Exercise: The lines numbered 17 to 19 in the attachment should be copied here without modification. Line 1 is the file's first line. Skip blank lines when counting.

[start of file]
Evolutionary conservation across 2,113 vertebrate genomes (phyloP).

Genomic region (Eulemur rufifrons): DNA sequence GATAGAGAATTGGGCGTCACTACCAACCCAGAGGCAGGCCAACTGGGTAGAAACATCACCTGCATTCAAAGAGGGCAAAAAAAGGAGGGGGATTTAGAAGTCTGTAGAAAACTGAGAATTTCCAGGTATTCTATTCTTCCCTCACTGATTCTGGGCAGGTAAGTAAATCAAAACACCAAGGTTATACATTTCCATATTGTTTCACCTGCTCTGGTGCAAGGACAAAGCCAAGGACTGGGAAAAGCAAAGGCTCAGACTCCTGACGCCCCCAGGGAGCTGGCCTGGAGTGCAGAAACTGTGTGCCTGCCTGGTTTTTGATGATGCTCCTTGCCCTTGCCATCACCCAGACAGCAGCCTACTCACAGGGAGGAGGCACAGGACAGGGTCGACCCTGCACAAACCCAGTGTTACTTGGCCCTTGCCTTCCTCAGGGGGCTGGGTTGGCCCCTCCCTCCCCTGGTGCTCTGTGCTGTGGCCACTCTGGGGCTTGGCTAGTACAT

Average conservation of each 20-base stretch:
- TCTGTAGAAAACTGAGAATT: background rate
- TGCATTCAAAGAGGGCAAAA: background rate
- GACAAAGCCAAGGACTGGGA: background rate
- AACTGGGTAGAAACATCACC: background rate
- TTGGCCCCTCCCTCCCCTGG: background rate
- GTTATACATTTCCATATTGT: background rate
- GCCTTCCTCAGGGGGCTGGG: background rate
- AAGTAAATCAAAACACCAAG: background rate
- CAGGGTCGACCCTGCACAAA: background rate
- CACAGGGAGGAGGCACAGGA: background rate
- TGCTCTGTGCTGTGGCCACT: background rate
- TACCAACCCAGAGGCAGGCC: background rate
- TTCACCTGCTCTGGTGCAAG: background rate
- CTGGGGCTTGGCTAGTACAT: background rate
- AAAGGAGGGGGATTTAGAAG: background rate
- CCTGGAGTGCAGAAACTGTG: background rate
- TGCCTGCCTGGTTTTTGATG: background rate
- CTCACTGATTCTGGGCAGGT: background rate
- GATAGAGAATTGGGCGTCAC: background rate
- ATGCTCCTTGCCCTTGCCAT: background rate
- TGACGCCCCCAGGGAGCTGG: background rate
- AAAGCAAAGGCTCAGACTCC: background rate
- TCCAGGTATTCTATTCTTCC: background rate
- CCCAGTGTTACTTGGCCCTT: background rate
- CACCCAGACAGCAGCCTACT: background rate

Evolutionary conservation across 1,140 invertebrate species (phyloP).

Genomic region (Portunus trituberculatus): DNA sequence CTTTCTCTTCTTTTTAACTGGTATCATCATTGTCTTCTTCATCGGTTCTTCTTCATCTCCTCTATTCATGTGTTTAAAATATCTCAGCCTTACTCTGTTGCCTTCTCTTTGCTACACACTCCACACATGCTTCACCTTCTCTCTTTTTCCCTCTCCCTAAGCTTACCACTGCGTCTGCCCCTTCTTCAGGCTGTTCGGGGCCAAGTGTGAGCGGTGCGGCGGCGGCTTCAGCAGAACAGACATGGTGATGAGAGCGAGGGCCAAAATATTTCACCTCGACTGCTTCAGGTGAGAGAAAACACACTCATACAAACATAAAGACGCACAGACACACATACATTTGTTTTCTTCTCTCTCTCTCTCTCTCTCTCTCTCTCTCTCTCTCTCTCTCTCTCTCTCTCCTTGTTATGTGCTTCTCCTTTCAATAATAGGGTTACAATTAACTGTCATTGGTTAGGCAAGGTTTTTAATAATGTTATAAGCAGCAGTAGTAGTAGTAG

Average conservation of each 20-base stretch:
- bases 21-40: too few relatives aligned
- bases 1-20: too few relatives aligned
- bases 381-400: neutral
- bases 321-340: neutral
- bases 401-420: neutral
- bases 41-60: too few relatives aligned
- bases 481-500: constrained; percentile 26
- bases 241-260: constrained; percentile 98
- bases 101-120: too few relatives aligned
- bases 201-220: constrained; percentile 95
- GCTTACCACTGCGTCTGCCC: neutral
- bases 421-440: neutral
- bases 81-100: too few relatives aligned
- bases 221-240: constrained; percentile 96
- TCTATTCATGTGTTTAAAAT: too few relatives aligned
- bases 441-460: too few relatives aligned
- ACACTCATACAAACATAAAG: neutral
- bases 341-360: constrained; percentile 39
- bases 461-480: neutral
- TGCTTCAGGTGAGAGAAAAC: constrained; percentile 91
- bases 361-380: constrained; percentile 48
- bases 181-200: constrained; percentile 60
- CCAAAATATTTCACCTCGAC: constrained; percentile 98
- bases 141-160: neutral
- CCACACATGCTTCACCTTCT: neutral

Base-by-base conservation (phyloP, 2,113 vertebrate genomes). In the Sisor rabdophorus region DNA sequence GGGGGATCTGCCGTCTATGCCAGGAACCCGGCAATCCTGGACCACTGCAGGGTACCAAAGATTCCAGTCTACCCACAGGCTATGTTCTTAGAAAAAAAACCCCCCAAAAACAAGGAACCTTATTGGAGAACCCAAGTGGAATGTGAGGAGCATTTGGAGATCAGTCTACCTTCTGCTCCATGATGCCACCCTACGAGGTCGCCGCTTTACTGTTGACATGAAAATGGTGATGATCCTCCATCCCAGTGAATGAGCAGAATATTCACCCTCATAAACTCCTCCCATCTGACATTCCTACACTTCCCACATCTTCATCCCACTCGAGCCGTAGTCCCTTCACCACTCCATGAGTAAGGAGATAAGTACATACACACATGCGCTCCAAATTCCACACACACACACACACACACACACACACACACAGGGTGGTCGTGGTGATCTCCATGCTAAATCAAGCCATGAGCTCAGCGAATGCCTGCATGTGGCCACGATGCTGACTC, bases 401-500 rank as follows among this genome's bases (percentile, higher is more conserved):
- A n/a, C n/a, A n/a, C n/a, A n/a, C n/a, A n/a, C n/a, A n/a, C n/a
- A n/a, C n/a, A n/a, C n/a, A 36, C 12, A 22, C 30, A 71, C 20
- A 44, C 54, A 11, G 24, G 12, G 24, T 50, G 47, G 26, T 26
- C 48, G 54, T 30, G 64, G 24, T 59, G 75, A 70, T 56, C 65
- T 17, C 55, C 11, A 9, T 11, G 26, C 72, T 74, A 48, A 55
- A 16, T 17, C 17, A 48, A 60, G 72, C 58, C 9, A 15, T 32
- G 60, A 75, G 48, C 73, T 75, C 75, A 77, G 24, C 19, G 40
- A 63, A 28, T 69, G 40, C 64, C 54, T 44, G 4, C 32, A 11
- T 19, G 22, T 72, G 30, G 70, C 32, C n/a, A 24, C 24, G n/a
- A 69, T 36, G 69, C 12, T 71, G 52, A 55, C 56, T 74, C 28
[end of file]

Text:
- CTGGGGCTTGGCTAGTACAT: background rate
- AAAGGAGGGGGATTTAGAAG: background rate
- CCTGGAGTGCAGAAACTGTG: background rate